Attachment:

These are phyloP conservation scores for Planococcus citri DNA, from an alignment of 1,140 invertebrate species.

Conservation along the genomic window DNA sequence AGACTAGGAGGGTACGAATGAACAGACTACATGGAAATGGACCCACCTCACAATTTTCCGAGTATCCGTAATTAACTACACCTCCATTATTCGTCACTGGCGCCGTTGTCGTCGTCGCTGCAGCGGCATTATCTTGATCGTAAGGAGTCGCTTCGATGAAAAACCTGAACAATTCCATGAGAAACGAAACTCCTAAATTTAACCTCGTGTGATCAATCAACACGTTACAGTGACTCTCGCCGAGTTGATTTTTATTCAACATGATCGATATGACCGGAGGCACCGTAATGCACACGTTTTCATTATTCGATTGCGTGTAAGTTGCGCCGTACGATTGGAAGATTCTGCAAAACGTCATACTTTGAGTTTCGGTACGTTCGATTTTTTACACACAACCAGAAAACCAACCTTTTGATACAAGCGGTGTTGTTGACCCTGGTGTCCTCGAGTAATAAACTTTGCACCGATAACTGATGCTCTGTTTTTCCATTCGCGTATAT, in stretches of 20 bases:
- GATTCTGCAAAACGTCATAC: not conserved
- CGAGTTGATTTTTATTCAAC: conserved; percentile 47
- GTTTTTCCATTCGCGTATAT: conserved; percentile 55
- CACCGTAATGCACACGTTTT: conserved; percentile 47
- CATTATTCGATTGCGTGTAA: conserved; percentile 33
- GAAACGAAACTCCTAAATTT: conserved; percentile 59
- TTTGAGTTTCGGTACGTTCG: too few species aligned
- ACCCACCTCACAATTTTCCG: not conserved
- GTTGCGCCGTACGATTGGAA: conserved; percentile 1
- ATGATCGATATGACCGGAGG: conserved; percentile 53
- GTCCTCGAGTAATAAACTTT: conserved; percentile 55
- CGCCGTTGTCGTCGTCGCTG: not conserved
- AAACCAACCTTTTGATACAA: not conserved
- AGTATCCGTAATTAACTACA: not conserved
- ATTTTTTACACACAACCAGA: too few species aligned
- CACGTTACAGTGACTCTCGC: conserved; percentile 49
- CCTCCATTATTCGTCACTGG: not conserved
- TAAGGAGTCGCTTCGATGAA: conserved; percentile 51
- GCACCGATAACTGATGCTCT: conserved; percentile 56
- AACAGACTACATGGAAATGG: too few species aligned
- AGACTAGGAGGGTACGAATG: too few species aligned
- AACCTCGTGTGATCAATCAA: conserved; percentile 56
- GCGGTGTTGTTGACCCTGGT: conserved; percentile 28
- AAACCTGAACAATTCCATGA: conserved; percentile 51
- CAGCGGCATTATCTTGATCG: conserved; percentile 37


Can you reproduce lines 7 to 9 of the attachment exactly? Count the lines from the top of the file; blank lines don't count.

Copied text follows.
- CATTATTCGATTGCGTGTAA: conserved; percentile 33
- GAAACGAAACTCCTAAATTT: conserved; percentile 59
- TTTGAGTTTCGGTACGTTCG: too few species aligned